The New Customs Unions

  • W. M. Scammell


In 1957 the signing of the Treaty of Rome by six European nations1 was probably the most important single economic event in the period spanned by this book. It marked a new stage in international co-operation. It redistributed economic power and influence, giving to the group a total industrial output matching that of the United States and exceeding that of the Soviet Union, and a foreign trade with other countries greater than any other power. It gave potential for growth to an area already registering at that time, in its constituent countries, the fastest economic growth in the world. It held remote but exciting promise of a single European super-power which would replace the national mercantilism of four centuries.


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  1. 2.
    An early approach to customs-union theory was to regard such unions as a step along the road to general free trade. A second-best approach is one in which free trade within country groups is at least superior to autarky but inferior to general free trade. A more modern view of customs-unions theory stresses the discrimination inherent in such an arrangement and concerns itself with the changes in economic relationships which result from discrimination, with, for example, changes in production and consumption patterns, the terms of trade, the balance of payments and the rate of growth. There are two types of discrimination in tariff theory: commodity discrimination, where different tariff rates are applied to different commodities, and country discrimination, where different tariff rates are applied to the same commodity according to its country of origin. Customs-union theory deals with problems raised by the latter type of discrimination. It is defined by Lipsey, a leading writer in the fiéld, as ‘that branch of tariff theory which deals with the effects of geographically discriminatory changes in trade barriers’. See R. G. Lipsey, ‘The Theory of Customs Unions: A General Survey’, Economic Journal (Sep 1960) pp. 498–513.Google Scholar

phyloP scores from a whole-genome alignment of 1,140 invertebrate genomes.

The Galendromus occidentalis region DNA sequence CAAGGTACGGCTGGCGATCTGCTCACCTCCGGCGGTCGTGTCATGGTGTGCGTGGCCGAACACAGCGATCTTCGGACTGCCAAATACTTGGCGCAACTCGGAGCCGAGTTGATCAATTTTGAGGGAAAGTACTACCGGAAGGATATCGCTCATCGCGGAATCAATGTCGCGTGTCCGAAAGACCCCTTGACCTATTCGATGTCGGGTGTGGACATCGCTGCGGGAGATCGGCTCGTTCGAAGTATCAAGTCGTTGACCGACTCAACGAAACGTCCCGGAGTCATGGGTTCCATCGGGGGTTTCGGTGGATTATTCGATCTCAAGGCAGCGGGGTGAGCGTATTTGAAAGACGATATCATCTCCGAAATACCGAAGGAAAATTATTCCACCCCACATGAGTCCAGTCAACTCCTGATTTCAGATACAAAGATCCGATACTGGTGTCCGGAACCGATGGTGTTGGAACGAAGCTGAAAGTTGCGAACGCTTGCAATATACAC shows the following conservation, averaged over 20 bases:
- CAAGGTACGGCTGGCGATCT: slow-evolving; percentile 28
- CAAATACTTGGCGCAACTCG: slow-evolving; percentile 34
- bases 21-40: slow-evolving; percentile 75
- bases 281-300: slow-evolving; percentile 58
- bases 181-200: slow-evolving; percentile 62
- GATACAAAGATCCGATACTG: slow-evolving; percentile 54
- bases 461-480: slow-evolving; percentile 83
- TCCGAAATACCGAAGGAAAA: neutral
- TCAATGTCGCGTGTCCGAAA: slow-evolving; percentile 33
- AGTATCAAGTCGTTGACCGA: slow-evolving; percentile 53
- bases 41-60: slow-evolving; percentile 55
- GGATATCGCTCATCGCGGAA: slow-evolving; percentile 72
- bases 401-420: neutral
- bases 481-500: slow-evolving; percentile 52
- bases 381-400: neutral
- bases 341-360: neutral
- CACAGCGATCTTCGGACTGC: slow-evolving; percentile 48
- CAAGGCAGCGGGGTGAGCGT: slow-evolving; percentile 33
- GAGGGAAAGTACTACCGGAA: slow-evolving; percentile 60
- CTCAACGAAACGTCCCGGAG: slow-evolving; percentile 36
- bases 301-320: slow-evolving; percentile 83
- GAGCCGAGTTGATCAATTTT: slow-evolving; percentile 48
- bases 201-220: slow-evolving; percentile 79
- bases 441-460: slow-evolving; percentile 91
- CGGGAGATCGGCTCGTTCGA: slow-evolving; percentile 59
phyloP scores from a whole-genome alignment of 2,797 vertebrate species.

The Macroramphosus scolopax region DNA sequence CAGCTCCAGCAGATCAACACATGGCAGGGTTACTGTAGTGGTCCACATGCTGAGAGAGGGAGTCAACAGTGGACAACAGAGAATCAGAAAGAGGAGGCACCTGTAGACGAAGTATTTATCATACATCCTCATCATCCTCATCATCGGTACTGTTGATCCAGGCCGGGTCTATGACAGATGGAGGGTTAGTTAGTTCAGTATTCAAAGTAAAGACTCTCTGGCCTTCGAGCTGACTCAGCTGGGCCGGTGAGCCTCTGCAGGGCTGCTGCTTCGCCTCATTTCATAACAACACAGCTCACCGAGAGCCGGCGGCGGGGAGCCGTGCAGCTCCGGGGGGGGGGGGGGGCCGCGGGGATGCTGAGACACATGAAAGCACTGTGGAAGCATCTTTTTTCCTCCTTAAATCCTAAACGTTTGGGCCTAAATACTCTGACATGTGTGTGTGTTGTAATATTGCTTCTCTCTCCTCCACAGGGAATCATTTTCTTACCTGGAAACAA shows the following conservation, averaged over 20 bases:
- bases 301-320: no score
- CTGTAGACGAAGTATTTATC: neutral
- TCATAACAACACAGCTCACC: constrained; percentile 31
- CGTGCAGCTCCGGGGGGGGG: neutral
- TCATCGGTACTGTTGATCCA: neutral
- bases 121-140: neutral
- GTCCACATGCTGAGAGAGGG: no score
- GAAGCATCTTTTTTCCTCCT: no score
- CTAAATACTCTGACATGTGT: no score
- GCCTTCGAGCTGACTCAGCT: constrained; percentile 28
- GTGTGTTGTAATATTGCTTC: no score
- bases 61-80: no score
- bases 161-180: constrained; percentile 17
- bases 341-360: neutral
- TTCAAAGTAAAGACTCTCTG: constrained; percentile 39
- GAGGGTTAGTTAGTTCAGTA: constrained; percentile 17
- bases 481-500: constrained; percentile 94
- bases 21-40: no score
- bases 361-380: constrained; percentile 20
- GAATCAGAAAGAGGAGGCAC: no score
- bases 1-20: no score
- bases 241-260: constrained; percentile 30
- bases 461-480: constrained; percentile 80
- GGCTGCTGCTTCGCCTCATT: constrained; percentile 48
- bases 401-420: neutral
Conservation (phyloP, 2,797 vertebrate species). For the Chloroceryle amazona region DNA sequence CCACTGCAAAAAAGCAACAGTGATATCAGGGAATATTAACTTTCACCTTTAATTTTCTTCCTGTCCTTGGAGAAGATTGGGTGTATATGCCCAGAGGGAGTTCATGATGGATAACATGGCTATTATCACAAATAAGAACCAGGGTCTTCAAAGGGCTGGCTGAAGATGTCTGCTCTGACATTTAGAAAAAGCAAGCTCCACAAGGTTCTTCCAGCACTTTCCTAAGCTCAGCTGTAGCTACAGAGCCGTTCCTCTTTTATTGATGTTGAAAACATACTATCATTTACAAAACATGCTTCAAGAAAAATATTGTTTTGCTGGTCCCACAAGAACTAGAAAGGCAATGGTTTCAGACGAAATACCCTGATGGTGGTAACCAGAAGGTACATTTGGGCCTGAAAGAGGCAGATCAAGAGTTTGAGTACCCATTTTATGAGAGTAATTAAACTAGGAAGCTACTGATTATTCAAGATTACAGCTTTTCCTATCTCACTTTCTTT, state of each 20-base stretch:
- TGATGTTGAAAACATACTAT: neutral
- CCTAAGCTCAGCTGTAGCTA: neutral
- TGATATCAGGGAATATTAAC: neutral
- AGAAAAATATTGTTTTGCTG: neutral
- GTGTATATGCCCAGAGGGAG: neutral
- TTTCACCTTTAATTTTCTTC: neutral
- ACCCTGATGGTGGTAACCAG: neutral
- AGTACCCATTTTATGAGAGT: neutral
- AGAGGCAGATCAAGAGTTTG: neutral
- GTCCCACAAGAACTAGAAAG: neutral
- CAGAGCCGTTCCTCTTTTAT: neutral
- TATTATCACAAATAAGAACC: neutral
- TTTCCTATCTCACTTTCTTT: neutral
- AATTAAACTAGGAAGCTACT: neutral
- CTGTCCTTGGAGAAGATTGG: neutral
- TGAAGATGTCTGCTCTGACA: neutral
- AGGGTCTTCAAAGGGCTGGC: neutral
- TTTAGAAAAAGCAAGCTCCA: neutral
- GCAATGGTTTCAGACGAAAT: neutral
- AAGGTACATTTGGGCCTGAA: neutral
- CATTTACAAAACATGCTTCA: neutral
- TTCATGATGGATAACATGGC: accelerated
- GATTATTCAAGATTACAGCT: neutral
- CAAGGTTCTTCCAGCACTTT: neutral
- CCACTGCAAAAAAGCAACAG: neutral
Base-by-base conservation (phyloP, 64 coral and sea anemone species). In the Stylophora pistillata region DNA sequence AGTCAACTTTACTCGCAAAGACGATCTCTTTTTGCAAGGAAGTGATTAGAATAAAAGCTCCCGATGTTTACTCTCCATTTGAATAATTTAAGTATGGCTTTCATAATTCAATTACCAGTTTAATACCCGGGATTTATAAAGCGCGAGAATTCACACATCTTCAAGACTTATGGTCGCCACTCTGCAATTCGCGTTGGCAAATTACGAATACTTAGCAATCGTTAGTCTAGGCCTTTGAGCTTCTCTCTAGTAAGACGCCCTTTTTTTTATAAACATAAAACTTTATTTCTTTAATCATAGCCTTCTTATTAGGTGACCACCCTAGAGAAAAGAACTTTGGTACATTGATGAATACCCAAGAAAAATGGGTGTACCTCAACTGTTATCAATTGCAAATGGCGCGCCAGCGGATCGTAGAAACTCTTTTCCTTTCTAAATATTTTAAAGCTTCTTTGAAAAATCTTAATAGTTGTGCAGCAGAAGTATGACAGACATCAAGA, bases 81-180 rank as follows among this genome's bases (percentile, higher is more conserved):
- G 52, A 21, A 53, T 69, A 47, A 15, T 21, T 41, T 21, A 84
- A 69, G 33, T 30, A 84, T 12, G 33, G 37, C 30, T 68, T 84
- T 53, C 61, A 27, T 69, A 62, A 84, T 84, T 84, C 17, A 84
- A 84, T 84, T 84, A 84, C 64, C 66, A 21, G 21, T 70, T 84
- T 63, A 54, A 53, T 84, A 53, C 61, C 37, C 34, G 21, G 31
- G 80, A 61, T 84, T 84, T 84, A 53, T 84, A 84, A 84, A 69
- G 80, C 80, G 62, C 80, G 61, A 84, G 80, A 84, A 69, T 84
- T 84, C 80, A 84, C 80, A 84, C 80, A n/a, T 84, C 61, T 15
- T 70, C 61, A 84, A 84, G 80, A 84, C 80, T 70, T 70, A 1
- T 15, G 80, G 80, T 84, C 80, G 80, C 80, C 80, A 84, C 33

2. 8.
    A huge literature already exists on this subject. Readers seeking a point of entry to this literature might consult: F. B. Jensen and I. Walter, The Common Market: Economic Integration in Europe ( Philadelphia: Lippincott, 1965 );Google Scholar
  3. L. B. Krause (ed.), The Common Market: Progress and Controversy (Englewood Cliffs, N.J.: Prentice-Hall, 1964); Treaty Establishing the European Atomic Energy Community [Euratom] and the Common Market ( Brussels: Interior Committee for the Common Market and Euratom, 1957 );Google Scholar
  4. Political and Economic Planning (PEP), European Organisations ( London: Allen & Unwin, 1959 ).Google Scholar
  5. A good general and up-to-date book is Dennis Swann’s The Economics of the Common Market (London: Penguin Books, 4th ed., 1978).Google Scholar

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© W. M. Scammell 1983

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  • W. M. Scammell

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